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Charitable giving and business succession planning   Advocis  |  25


Biggest registered foundations in B.C. Ranked by total assets in 2010 Rank '11 Organization

Address

Year Area of focus founded

Top staff executive

Top volunteer executive

Faye Wightman, president and CEO

Gordon $82.34 million MacDougall, board $54.71 million chair $1 million

$748.7 million $721.38 million

$19.27 million $11.34 million $52 million

$177.9 million $169.11 million

1

Vancouver Foundation 555 Hastings St W Suite 1200, Vancouver V6B 4N6 P: 604-688-2204 F: 604-688-4170 www.vancouverfoundation.ca

1943

2

Victoria Foundation 645 Fort St Suite 109, Victoria V8W 1G2 P: 250.381.5532 F: 250.480.1129 www.victoriafoundation.bc.ca Apotex Foundation 700 Georgia St W Suite 2700, Vancouver V7Y 1B8 P: 416-749-9300 F: 416-401-3812 NP

1967

3 4 5 6

Jim Pattison Foundation 1067 Cordova St W Suite 1800, Vancouver V6C 1C7 P: 604-688-6764 F: 604-694-6900 www.jimpattison.com John Volken Foundation 6911 King George Hwy, Surrey V3W 5A1 P: 604-592-3001 F: 604-592-3004 www.johnvolkenfoundation.org Lotte and John Hecht Memorial Foundation 325 Howe St Suite 502, Vancouver V6C 1Z7 P: 604-683-7575 F: 604-683-7580 www.hecht.org

1984

Vancouver Foundation recognizes the complexity of communities and funds a wide array of areas: animal welfare; arts and culture; children, youth and families; education; environment; health and social development; medical research; youth philanthropy and youth homelessness A pool of charitable gifts to create permanent, income-earning funds to benefit the community, supporting charities in the arts, community services, education, environment, health and recreation Scholarships, bursaries, awards, hospitals, places of worship

Sandra Richardson, Steve McKerrell, CEO board chair NP

Revenue '10 Expenditures'10 Liabilities '10

Bernard Sherman, $4.11 million chair and CEO, $19,326 Apotex Inc. $10,000

Assets '10/'09

$107.3 million $109.06 million

NP

The principal gifts made by the charity were in the areas of NP medical/hospital capital programs, Christian independent schools, and other religious activities

Jim Pattison, chair

$14.79 million $5.28 million $5 million

$104.6 million NP

1998

Operators of Welcome Home Society, Lift the Children, Welcome Home for Children, PricePro and PriceCo to provide disadvantaged people with what they need to become self-sufficient, contributing members of society Medical research, economic education and assistance to recipients in need. Investigation and support of complementary and alternative medicine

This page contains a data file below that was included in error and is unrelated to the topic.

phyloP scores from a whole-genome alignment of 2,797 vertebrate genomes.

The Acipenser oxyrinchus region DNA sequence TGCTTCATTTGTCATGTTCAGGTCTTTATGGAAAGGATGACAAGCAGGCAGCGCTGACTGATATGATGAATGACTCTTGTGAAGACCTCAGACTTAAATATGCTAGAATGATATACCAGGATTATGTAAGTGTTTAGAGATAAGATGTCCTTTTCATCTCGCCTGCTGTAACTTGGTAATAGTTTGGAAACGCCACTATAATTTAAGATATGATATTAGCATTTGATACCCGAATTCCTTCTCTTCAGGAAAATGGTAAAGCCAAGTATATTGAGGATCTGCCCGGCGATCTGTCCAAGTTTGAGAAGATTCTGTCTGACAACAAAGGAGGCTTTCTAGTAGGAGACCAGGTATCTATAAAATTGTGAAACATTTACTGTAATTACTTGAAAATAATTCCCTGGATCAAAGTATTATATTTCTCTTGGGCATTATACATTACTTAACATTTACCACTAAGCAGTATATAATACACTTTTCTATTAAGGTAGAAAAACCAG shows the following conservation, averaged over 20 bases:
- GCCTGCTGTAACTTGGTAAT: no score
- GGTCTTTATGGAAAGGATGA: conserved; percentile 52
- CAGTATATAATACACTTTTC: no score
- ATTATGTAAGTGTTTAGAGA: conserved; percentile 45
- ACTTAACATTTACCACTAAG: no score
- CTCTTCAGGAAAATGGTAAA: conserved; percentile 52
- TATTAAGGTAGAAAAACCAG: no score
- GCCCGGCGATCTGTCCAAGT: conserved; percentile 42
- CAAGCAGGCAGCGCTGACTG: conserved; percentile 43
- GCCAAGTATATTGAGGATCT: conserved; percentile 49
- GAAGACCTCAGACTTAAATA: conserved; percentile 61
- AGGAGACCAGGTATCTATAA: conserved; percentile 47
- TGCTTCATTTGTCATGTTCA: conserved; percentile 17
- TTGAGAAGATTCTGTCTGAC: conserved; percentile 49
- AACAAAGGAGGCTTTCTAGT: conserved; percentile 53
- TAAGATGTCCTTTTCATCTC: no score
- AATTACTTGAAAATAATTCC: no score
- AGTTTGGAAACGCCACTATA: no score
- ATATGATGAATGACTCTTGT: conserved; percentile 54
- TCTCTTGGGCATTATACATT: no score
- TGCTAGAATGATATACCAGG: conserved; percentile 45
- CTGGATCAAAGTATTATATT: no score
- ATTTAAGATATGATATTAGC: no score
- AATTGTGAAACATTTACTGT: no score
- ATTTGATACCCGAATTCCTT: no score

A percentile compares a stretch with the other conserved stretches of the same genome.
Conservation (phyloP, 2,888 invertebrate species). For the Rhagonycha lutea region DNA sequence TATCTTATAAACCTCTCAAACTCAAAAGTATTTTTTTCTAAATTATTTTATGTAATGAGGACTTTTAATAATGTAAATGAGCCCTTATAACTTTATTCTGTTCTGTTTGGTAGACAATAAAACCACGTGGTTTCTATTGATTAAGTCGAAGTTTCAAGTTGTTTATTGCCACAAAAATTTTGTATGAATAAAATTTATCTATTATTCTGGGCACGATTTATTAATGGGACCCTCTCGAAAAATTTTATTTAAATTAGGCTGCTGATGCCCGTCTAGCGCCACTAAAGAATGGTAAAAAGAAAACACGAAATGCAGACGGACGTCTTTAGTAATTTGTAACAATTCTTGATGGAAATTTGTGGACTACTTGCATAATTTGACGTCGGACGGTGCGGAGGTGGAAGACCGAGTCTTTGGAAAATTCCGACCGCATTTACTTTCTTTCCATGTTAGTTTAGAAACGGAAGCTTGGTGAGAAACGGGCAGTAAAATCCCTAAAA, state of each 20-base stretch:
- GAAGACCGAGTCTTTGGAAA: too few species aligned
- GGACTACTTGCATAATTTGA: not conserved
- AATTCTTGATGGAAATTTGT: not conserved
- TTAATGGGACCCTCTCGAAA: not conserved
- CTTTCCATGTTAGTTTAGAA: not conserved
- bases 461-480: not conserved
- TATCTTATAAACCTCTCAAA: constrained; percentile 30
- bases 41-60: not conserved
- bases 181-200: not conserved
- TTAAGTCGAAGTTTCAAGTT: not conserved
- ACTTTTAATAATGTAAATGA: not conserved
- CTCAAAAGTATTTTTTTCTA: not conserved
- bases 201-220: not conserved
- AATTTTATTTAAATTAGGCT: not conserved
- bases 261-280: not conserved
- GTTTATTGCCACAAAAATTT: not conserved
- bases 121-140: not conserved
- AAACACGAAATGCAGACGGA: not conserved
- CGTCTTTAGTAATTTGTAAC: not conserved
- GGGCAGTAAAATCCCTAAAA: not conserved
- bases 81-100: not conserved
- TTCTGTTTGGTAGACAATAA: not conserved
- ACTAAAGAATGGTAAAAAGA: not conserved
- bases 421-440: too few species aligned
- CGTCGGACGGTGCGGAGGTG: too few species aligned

John Volken, founder Bil Koonar

NP

$10.49 million $7.15 million $9 million

$95.5 million $91.31 million

Angela Webster, executive director

NP

$21.8 million $16.83 million $8 million

$88.6 million $82.76 million

Jill Diamond, executive director

Gordon Diamond, $12.13 million president $7.67 million $283,840

$74.9 million $70.35 million

$6.53 million $3.85 million $212,032

$71.8 million $66.89 million

1962

7

Diamond Foundation 105 Commercial Dr N, Vancouver V5L 4V7 P: 604-255-9301 F: 604-255-3434 NP

1984

Donations to qualified donees

8

Tula Foundation PO Box 309, Heriot Bay V0P 1H0 P: 519-272-9982 F: NP NP

2001

Nature and habitat-conservation groups, research and universities NP and colleges

9

Coast Conservation Endowment Fund Foundation 409 Granville St Suite 1455, Vancouver V6C 1T2 P: 604-684-0223 F: NP www.coastfunds.ca

2005

Long-term fund designed to support activities that maintain or improve the Great Bear Rainforest

Scott Rehmus, CEO Merv Child, board $5.32 million chair $2.45 million $610,664

$68.9 million $64.95 million

10

Audain Foundation 1333 West Broadway Suite 900, Vancouver V6H 4C2 P: 604-877-1131 F: 604-871-4280 NP

1997

Donations to qualified donees in support of the visual arts

NP

$24.68 million $8.02 million $9,970

$66.1 million $48.24 million

11

Aqueduct Foundation 2006 650 Georgia St W Suite 510 PO Box 11538, Vancouver V6B 4N7 P: 604-718-7100 F: 604-718-7152 www.aqueductfoundation.ca Rick Hansen Foundation 1989 3820 Cessna Dr Suite 300, Richmond V7B 0A2 P: 604 295 8149 F: 604 295 8159 www.rickhansen.com

Aqueduct receives gifts from individuals across Canada and makes NP grants to a wide variety of charities at the recommendation of our donors

$21.93 million $41.56 million $183,339